“We were the only NGO that committed ourselves to take care of the victims,” she says. “There was nothing, because there was no authority that wanted to do something about human trafficking.”
Eventually another independent shelter opened in Mexico City. “The third one that opened its doors was La Casa del Jardin,” Orozco says. “Those are the only ones in all the country! Three shelters.”
“This is not an easy job,” Tucker says. She deals with children and young adults who have emotional scars and burdens.
“It costs a lot to provide services for these victims. They come with what they’re wearing and that’s it,” she says. “And they come with a lot of hurt – emotionally, psychologically, medically. They have a lot of needs ... clothes, dental appointments, you can see the need for care....
“And in most of the cases we are serving they have been victimized by their own families. It’s not safe to send them back home.”
Tucker is clear-eyed about what the girls have endured, and how far they still have to go after they leave La Casa del Jardin.
Diana, not her real name, was one of the first girls to graduate. She’s now 18, with her own apartment, and working at a job that Tucker helped her find. She is slender and quiet, and ready to begin her new life.
“I feel so excited,” she says. “It’s a different world.... You can see and feel the difference, inside and outside. It’s so cool.”
Diana will never forget what happened in her life, she says. But she will also never forget the people who care about her. “My plans are to go out into the world, to get up, to keep walking, to keep going...,” she says.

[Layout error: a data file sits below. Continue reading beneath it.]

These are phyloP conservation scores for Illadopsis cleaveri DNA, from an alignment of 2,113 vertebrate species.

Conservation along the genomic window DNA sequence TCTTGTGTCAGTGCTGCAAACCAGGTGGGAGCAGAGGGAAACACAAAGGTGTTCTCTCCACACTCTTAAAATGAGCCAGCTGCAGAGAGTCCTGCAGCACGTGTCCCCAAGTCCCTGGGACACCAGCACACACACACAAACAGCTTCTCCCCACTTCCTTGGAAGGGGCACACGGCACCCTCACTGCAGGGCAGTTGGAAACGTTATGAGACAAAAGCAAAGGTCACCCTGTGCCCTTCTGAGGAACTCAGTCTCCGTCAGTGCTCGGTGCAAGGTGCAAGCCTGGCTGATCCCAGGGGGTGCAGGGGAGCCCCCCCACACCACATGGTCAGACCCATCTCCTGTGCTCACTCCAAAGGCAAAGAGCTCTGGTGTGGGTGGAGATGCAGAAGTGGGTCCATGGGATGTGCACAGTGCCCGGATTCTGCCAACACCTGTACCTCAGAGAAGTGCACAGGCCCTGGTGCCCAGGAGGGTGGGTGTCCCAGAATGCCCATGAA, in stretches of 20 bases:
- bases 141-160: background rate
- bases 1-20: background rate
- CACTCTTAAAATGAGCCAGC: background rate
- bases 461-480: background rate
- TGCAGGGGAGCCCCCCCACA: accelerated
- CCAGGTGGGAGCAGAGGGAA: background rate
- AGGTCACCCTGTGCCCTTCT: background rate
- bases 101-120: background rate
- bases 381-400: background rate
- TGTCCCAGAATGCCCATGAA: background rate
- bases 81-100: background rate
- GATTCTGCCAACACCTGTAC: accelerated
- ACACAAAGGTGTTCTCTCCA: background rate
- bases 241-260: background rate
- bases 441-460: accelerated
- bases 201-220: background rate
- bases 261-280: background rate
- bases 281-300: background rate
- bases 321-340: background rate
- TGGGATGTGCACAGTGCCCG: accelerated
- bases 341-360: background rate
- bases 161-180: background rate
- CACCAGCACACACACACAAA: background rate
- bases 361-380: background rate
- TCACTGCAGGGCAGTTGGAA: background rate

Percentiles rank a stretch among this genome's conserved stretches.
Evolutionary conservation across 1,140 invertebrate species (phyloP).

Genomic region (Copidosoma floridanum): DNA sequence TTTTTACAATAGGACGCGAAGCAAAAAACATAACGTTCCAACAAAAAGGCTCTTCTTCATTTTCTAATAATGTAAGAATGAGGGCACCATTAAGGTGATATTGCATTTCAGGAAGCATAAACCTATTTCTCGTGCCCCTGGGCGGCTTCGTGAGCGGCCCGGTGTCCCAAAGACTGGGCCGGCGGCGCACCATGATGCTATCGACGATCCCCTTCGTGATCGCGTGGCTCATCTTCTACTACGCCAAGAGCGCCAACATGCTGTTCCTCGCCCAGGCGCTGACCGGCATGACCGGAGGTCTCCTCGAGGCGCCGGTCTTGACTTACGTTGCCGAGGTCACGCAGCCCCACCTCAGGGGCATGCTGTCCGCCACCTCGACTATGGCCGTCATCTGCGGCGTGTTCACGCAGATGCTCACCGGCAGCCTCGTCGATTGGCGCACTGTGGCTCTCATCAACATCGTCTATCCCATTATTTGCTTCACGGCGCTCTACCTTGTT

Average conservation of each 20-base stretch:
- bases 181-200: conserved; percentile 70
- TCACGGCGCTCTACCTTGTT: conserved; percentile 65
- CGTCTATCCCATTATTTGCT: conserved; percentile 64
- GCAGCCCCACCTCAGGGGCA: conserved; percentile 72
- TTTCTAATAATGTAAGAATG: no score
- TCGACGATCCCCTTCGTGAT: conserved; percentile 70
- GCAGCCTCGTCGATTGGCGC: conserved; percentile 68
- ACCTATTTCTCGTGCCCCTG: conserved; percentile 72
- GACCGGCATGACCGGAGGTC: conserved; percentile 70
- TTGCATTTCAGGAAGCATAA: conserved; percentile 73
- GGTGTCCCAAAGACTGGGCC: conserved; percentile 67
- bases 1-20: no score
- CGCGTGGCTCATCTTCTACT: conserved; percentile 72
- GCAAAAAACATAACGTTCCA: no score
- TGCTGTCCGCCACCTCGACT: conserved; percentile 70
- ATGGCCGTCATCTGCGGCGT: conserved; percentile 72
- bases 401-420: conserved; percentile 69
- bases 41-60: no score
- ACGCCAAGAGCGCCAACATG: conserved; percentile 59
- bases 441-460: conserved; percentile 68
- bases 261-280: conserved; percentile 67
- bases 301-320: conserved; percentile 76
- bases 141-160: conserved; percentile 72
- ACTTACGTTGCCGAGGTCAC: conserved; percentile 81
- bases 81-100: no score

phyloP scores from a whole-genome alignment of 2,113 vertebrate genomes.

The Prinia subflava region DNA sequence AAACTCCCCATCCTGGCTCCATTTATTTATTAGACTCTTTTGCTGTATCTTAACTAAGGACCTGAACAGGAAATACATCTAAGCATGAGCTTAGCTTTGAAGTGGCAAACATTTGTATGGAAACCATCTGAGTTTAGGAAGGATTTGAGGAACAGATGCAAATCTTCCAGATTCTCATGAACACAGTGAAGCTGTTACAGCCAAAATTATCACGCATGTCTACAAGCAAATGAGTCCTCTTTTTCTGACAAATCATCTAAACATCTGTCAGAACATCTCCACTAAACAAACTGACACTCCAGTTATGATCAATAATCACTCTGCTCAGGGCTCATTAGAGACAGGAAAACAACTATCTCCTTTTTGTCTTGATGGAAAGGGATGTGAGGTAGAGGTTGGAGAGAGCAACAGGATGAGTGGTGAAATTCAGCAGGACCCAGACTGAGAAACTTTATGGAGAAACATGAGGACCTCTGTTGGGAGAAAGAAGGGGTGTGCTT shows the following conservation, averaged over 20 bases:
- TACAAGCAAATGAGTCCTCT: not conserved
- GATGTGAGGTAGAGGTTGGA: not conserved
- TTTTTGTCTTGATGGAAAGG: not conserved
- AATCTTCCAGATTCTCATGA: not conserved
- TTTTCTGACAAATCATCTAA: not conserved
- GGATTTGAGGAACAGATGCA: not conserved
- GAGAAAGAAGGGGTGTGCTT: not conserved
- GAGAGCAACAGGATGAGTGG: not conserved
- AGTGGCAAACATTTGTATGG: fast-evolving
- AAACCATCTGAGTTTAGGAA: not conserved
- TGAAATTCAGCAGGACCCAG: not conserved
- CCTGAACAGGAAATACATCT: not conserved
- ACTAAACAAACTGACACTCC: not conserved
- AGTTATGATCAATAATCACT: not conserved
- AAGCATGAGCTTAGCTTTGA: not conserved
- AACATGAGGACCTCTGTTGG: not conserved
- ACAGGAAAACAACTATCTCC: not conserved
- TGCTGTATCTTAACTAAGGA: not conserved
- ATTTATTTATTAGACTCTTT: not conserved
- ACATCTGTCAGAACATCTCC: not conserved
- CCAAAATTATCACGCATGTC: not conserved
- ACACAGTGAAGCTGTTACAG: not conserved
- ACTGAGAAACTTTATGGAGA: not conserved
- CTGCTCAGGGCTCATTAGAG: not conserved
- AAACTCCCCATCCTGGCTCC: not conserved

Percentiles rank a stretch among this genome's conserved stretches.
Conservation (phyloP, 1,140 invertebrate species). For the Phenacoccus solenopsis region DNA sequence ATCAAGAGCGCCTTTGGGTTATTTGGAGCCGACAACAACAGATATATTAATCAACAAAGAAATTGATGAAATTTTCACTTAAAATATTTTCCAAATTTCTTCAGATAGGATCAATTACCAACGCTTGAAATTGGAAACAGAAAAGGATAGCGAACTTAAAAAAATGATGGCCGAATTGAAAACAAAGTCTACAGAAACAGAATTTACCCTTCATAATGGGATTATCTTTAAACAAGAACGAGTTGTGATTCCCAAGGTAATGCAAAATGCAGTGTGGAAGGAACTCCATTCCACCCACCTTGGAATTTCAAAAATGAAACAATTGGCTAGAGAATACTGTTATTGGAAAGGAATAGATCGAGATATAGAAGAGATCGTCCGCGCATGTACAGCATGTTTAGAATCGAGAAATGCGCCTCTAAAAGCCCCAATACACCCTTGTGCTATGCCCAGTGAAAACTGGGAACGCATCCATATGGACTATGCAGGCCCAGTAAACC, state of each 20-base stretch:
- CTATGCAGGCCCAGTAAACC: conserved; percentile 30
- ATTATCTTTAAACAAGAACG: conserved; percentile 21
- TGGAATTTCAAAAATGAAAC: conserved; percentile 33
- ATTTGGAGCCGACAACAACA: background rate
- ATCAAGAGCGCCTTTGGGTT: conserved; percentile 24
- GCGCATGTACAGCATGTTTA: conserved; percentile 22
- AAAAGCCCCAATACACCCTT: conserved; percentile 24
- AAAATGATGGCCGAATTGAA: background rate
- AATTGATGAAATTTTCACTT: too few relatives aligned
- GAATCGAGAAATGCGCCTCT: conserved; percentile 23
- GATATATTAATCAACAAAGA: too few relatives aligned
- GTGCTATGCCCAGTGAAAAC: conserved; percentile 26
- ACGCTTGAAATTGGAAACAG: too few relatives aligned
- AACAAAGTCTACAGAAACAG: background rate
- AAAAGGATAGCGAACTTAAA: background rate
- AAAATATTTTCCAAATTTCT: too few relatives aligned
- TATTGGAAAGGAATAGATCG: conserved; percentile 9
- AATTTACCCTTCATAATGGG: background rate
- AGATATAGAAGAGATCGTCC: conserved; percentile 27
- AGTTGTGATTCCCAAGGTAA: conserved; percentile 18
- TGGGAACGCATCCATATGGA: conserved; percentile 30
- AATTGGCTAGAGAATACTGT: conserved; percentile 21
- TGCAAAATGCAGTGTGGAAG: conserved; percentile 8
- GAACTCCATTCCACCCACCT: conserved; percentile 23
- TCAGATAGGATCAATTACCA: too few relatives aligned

That is the best outcome Tucker could hope for, she says, for every girl who comes through La Casa del Jardin – that the girls feel confident enough to be able to leave.
“We try to create a very healthy ambiance,” she says. “They’re survivors. We give them a lot of love.”
• To learn more, visit www.inetworkofhearts.org.
How to take action
Universal Giving helps people give to and volunteer for top-performing charitable organizations around the world. All the projects are vetted by Universal Giving; 100 percent of each donation goes directly to the listed cause. Below are links to two organizations that protect children:
• Plan International USA works side by side with communities in 50 developing countries to end the cycle of poverty for children. Solutions are designed to be run by the community for generations to come, and range from clean water and healthcare programs to education projects and child protection initiatives. Take action: Protect girls from sexual exploitation. Or finance birth certificates for children born without them so that they can receive social services.
• Made In A Free World seeks to abolish slavery. Take action: An estimated 7,000 to 10,000 children are enslaved right now working in Ghana’s fishing industry on Lake Volta. Help to free these child slaves.